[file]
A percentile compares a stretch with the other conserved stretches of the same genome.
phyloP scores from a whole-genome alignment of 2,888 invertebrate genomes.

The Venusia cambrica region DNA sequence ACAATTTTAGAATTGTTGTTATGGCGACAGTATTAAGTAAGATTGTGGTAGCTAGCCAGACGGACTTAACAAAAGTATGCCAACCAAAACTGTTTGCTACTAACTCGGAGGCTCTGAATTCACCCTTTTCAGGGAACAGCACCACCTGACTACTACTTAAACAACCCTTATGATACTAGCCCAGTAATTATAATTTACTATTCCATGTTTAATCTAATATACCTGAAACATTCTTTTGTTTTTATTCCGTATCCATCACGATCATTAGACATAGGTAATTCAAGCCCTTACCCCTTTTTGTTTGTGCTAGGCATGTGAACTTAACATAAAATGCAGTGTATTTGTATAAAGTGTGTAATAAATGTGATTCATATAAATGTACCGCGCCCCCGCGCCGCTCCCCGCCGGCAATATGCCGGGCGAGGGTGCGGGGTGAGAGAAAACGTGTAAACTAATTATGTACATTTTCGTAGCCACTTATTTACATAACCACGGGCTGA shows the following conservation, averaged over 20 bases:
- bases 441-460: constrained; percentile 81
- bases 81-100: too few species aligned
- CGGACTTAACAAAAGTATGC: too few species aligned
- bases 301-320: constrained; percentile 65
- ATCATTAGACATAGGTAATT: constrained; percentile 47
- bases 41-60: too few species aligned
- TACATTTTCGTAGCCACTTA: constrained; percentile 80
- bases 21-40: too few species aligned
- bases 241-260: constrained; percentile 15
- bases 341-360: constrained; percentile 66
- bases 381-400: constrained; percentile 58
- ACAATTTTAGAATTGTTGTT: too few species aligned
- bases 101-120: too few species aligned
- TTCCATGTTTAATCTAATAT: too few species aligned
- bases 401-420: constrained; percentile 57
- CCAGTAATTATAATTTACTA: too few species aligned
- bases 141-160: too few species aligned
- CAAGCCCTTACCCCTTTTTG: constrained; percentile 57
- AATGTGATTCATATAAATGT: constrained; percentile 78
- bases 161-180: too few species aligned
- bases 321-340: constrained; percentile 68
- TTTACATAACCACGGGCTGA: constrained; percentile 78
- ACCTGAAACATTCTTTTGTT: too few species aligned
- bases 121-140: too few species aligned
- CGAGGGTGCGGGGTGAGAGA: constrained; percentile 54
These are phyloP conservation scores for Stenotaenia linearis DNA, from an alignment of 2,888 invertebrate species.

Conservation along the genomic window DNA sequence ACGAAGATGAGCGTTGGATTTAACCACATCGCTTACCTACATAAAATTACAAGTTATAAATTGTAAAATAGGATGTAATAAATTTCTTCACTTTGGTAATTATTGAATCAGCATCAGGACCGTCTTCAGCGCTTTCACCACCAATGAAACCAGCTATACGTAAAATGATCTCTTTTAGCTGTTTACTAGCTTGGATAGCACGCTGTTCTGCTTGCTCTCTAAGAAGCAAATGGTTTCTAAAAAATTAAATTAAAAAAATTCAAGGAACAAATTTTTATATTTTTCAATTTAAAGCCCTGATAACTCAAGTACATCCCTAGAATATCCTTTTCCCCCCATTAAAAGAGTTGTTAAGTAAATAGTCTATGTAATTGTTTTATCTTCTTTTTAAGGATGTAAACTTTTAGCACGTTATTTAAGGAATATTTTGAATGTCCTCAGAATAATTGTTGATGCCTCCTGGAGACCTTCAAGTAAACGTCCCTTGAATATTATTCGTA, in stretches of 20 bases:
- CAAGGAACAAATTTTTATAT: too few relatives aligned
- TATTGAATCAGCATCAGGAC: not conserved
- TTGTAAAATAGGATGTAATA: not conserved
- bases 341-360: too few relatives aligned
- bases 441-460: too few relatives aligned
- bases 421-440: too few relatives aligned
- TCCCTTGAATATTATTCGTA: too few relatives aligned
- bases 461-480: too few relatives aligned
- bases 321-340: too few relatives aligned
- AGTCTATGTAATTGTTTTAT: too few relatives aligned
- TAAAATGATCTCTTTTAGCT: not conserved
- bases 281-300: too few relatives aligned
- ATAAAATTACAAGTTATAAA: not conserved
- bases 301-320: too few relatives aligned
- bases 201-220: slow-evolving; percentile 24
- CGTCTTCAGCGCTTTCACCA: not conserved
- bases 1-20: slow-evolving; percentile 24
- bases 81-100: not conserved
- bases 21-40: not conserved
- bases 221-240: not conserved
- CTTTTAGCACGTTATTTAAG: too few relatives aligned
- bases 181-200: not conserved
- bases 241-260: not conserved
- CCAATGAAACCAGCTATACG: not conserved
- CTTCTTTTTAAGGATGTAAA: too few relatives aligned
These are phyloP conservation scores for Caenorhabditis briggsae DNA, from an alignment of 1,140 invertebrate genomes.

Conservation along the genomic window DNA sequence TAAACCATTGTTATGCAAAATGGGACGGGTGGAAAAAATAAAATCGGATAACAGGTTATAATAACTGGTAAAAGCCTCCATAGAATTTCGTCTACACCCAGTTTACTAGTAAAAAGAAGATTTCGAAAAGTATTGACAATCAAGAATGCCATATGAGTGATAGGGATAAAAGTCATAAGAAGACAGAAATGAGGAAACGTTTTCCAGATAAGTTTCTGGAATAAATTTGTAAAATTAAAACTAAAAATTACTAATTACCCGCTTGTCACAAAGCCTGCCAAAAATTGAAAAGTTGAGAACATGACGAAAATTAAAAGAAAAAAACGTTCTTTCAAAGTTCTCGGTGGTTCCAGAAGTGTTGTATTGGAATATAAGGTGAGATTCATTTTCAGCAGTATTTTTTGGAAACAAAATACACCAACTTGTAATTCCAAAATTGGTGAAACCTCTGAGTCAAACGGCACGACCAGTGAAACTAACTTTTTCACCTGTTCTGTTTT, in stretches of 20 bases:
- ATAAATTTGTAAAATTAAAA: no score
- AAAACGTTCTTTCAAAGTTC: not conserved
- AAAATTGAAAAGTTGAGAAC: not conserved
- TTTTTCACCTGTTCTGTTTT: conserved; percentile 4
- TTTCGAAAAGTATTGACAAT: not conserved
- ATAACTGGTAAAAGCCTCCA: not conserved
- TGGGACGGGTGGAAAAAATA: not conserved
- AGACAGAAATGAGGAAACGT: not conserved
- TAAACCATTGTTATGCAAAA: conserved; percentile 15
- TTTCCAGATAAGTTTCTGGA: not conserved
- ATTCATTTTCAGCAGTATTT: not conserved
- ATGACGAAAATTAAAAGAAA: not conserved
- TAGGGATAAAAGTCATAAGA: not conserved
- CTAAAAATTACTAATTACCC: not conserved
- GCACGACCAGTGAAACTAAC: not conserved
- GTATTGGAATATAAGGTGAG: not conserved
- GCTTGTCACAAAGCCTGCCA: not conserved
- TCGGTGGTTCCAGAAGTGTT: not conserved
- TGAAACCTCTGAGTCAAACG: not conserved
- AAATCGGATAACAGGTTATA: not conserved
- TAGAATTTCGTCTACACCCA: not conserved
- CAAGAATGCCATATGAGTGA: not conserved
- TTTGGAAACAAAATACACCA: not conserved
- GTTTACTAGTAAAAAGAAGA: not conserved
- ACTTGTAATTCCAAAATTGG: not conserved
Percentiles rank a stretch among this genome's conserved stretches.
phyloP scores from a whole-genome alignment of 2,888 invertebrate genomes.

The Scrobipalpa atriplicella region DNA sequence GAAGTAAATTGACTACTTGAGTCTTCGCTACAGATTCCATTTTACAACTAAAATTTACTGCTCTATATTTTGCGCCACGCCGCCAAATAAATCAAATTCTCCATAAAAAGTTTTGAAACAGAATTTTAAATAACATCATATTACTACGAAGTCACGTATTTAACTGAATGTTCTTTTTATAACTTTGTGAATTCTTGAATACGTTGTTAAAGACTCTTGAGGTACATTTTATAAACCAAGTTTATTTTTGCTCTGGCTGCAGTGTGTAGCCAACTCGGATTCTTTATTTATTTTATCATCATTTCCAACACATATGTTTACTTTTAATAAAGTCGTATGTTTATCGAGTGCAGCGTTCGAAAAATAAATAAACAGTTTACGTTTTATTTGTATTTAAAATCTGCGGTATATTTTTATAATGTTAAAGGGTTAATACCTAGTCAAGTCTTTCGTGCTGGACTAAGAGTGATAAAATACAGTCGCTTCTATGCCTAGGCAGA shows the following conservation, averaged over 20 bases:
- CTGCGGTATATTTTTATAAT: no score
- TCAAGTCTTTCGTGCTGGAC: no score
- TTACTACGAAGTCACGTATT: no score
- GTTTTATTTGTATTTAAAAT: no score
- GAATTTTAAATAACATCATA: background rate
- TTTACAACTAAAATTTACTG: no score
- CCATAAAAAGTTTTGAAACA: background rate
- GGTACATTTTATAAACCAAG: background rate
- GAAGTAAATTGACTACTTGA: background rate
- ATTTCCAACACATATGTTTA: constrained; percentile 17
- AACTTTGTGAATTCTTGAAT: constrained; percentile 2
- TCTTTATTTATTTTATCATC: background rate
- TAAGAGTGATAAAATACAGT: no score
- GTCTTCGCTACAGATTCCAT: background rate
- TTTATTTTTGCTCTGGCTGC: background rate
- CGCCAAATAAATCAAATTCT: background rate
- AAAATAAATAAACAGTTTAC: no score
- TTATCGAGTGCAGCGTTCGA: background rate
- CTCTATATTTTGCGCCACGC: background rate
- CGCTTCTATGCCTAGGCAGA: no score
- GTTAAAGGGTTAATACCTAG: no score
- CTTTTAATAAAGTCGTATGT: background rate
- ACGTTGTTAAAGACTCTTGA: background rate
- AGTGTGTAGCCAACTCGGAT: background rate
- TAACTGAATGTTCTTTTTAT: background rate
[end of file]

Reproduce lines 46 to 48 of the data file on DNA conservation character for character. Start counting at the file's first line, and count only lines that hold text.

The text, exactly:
- CGTCTTCAGCGCTTTCACCA: not conserved
- bases 1-20: slow-evolving; percentile 24
- bases 81-100: not conserved